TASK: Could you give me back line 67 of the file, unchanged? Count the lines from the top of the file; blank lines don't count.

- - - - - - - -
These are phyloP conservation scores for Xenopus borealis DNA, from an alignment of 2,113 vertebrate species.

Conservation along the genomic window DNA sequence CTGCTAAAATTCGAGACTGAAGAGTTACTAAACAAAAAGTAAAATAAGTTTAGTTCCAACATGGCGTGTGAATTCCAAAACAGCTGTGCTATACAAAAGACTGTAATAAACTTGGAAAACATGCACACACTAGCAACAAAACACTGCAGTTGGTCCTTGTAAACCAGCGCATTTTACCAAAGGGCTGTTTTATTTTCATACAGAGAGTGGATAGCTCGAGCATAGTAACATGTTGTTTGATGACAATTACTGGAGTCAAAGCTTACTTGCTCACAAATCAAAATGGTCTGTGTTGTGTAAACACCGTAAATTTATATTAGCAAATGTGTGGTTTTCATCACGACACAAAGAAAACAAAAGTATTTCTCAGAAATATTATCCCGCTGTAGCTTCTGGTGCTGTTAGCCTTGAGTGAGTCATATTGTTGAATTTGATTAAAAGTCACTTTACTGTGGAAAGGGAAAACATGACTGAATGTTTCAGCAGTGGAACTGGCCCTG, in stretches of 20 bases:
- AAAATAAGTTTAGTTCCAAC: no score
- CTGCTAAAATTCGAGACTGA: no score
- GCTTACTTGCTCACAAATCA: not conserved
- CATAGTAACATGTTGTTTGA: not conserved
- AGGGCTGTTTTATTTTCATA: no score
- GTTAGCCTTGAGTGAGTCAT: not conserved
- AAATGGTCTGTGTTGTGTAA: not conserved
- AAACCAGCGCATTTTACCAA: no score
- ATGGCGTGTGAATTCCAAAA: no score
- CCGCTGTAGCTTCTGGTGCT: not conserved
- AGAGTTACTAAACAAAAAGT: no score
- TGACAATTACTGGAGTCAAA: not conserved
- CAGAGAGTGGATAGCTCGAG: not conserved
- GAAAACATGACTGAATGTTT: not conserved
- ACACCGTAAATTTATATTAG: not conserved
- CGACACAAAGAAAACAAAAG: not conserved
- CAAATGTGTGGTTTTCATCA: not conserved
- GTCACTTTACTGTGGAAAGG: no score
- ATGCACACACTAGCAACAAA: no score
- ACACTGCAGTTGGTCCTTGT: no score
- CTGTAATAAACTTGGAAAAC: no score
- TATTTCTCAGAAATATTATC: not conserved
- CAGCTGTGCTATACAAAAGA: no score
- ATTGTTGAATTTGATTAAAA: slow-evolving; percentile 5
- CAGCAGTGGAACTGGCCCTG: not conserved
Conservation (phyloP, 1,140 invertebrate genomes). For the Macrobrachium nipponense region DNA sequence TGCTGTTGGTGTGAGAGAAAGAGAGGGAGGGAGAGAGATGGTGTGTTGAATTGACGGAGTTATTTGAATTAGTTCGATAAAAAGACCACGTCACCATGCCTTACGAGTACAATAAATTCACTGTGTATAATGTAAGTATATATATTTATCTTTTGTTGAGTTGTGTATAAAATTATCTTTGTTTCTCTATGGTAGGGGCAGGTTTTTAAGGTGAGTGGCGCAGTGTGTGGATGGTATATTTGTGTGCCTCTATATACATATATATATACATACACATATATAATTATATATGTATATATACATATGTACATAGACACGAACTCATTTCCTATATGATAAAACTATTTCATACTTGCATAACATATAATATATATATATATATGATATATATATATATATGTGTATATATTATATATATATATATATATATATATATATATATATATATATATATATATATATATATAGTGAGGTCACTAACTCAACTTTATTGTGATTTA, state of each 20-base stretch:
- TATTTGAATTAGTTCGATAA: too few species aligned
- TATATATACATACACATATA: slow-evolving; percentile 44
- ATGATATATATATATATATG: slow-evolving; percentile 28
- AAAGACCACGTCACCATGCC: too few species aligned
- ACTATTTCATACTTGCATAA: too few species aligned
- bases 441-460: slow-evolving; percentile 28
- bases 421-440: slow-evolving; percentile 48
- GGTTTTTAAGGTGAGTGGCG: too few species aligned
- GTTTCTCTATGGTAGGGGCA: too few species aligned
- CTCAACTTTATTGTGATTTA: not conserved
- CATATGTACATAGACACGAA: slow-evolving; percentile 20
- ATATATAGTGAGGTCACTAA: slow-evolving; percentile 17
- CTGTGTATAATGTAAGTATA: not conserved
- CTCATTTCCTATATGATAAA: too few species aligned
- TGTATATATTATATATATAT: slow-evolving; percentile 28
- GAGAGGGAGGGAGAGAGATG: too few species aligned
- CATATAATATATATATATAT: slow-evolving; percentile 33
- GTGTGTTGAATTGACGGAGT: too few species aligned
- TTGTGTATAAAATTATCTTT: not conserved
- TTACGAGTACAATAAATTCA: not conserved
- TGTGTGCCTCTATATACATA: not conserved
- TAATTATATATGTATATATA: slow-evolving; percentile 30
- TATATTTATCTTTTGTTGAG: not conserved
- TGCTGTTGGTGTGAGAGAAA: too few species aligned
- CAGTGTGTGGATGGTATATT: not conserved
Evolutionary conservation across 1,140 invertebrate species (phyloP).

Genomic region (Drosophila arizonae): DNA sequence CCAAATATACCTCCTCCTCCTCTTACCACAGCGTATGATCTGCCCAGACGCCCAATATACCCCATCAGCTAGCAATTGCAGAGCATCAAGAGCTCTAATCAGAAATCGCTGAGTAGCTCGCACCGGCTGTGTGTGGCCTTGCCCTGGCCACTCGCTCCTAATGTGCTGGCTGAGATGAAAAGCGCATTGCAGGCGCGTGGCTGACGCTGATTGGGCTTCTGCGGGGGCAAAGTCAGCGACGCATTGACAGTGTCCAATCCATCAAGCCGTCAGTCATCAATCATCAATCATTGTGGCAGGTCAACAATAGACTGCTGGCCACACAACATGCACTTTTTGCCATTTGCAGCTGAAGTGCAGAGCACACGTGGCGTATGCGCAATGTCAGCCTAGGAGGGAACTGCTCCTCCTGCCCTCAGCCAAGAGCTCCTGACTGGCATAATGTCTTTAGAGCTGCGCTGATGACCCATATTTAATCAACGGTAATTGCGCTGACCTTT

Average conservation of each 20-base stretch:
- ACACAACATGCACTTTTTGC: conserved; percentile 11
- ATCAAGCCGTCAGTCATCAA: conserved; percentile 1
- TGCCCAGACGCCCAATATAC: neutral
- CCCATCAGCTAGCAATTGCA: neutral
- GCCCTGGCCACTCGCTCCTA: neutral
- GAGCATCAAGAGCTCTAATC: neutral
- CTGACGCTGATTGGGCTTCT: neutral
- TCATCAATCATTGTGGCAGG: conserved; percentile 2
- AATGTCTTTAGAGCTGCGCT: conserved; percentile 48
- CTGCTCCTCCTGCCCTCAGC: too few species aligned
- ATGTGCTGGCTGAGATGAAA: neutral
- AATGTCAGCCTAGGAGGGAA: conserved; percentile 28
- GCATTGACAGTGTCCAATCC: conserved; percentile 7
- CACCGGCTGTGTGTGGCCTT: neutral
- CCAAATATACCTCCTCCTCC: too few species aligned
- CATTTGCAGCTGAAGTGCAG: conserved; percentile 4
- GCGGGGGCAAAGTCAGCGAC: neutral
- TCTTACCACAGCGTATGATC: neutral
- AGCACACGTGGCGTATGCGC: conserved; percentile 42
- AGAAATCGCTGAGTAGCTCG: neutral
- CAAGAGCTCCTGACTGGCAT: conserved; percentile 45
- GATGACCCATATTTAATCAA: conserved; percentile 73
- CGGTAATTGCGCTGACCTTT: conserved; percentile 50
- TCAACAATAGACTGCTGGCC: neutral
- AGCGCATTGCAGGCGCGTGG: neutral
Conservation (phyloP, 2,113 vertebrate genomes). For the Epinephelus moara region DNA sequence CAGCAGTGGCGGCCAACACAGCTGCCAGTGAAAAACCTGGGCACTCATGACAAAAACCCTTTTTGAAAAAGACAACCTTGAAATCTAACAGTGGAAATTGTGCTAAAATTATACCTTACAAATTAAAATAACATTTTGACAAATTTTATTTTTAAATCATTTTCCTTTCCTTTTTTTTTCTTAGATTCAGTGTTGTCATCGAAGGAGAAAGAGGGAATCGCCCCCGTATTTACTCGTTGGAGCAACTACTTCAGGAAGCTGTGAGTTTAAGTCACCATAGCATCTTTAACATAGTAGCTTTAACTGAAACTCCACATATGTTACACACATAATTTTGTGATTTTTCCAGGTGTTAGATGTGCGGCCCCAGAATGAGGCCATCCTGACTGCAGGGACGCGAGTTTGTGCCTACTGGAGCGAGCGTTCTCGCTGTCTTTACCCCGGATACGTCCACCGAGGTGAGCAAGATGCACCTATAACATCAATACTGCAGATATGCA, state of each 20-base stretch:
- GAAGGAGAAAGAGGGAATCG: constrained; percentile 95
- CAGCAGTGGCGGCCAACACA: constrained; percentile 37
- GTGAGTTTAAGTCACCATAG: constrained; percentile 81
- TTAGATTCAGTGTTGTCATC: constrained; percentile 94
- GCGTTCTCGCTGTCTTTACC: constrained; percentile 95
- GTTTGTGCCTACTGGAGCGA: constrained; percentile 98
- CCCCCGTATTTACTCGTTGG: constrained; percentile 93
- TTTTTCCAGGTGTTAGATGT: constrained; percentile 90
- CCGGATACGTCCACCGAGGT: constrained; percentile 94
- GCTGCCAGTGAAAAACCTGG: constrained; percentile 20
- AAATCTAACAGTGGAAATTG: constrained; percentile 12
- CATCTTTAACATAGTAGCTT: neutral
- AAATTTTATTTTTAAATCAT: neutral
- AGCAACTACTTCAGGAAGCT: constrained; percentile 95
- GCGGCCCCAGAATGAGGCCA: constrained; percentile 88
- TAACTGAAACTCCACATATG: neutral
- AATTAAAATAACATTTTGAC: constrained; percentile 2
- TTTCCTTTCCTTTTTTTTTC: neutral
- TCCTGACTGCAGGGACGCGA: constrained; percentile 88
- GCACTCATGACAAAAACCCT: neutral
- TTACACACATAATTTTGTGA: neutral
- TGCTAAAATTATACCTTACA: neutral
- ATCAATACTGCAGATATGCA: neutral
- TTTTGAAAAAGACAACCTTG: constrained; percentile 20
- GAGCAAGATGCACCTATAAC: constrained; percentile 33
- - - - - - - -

- ATGTGCTGGCTGAGATGAAA: neutral